My dear Lady Gregory, I dedicate to you two volumes of plays that are in part your own. When I was a boy I used to wander about at Rosses Point and Ballisodare listening to old songs and stories. I wrote down what I heard and made poems out of the stories or put them into the little chapters of the first edition of "The Celtic Twilight," and that is how I began to write in the Irish way. Then I went to London to make my living, and though I spent a part of every year in Ireland and tried to keep the old life in my memory by reading every country tale I could find in books or old newspapers, I began to forget the true countenance of country life. The old tales were still alive for me indeed, but with a new, strange, half unreal life, as if in a wizard's glass, until at last, when I had finished "The Secret Rose," and was half-way through "The Wind Among the Reeds," a wise woman in her trance told me that my inspiration was from the moon, and that I should always live close to water, for my work was getting too full of those little jewelled thoughts that come from the sun and have no nation. I had no need to turn to my books of astrology to know that the common people are under the moon, or to Porphyry to remember the image-making power of the waters. Nor did I doubt the entire truth of what she said to me, for my head was full of fables that I had no longer the knowledge and emotion to write. Then you brought me with you to see your friends in the cottages, and to talk to old wise men on Slieve Echtge, and we gathered together, or you gathered for me, a great number of stories and traditional beliefs. You taught me to understand again, and much more perfectly than before, the true countenance of country life. One night I had a dream almost as distinct as a vision, of a cottage where there was well-being and firelight and talk of a marriage, and into the midst of that cottage there came an old woman in a long cloak. She was Ireland herself, that Cathleen ni Hoolihan for whom so many songs have been sung and about whom so many stories have been told and for whose sake so many have gone to their death. I thought if I could write this out as a little play I could make Others see my dream as I had seen it, but I could not get down out of that high window of dramatic verse, and in spite of all you had done for me I had not the country speech. One has to live among the people, like you, of whom an old man said in my hearing, "She has been a serving-maid among us," before one can think the thoughts of the people and speak with their tongue. We turned my dream into the little play, "Cathleen ni Hoolihan," and when we gave it to the little theatre in Dublin and found that the working people liked it, you helped me to put my Other dramatic fables into speech. Some of these have already been acted, but some may not be acted for a long time, but all seem to me, though they were but a part of a summer's work, to have more of that countenance of country life than anything I have done since I was a boy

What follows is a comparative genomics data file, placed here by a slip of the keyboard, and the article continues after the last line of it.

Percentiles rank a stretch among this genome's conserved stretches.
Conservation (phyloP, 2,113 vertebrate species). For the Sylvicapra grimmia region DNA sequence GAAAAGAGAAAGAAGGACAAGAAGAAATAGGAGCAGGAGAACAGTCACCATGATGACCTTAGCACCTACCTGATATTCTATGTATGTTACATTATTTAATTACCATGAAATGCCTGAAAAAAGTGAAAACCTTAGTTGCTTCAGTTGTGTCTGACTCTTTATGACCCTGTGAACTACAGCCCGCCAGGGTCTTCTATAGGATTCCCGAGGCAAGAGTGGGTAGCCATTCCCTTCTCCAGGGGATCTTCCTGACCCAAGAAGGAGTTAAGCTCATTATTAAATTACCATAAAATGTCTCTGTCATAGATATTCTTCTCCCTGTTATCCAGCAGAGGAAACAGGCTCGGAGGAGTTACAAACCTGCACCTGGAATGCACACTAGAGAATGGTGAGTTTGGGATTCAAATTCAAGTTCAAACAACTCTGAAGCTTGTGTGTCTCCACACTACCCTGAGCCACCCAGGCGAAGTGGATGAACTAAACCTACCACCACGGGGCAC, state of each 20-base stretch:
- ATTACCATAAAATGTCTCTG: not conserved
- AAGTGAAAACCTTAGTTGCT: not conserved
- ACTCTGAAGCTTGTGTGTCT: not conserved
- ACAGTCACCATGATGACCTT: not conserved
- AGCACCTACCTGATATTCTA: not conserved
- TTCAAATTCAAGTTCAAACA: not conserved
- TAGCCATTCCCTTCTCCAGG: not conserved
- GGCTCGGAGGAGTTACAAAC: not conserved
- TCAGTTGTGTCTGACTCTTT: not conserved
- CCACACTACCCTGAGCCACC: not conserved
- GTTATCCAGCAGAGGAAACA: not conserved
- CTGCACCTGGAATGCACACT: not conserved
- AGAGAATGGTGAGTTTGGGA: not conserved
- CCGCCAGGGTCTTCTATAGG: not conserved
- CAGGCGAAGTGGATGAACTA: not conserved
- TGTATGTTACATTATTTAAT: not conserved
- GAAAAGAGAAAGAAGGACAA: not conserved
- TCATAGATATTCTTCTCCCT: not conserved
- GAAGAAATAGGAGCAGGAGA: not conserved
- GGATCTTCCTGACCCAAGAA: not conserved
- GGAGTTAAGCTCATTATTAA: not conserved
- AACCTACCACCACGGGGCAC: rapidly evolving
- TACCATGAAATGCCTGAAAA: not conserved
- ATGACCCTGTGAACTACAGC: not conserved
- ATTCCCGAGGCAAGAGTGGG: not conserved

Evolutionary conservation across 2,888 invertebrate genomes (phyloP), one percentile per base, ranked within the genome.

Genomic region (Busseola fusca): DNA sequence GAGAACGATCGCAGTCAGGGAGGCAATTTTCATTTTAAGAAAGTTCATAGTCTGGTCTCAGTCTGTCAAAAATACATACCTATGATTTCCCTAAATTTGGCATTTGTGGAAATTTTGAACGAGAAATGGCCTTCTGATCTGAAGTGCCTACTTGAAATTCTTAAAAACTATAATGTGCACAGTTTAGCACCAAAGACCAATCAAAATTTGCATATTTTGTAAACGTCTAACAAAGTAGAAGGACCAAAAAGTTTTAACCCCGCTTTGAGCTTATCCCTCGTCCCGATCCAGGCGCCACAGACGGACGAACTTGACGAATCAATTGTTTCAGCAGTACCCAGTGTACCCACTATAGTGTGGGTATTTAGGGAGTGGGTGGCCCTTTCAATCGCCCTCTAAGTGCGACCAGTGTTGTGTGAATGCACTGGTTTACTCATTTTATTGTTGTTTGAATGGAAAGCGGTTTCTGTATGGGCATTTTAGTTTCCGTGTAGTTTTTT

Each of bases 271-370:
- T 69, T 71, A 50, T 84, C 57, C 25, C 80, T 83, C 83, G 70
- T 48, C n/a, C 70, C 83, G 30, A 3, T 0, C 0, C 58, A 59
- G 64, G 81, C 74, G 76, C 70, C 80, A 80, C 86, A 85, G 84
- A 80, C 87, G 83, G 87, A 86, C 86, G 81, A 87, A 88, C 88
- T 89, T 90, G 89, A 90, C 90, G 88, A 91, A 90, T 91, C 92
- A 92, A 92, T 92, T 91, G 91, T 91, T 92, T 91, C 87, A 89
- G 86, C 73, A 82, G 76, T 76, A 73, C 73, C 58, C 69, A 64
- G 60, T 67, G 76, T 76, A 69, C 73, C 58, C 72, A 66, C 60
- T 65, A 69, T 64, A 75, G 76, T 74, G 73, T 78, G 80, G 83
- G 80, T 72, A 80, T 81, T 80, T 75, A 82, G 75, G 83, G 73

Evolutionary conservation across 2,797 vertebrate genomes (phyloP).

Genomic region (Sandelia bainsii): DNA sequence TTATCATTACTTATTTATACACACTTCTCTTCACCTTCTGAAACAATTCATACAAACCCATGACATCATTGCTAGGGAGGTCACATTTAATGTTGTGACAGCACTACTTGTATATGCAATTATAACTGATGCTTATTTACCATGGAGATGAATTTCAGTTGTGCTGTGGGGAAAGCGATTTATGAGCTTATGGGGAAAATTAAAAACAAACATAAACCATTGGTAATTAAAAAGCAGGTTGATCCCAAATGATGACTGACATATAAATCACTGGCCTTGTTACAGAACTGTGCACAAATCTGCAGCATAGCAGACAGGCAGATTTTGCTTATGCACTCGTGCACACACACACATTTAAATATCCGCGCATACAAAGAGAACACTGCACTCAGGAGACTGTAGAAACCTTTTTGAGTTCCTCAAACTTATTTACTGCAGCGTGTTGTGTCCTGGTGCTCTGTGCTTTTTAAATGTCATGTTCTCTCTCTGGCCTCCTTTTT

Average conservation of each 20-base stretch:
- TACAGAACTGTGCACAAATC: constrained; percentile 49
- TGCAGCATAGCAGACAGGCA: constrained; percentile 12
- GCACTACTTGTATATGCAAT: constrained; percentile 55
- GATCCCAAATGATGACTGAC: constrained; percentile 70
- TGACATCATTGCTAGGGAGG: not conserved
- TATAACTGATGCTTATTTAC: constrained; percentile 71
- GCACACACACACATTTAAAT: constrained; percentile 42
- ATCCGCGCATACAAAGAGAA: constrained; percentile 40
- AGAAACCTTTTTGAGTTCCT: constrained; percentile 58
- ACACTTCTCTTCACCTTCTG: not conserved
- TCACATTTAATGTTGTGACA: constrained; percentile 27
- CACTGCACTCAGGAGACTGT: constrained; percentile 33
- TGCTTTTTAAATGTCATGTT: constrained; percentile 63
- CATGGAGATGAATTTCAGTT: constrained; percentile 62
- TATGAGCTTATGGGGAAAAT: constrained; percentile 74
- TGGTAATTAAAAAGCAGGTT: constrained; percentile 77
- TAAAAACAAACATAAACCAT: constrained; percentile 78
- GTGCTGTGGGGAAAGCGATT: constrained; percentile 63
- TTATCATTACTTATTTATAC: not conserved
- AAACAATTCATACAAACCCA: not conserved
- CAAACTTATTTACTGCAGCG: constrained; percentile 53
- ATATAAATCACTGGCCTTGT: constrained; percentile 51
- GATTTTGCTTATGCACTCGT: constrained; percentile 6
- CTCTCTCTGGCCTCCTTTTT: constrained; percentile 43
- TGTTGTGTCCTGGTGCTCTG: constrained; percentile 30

Editore Library Of Alexandria
Formato Ebook con Adobe DRM
EAN-13 9781465517784 9781465517784
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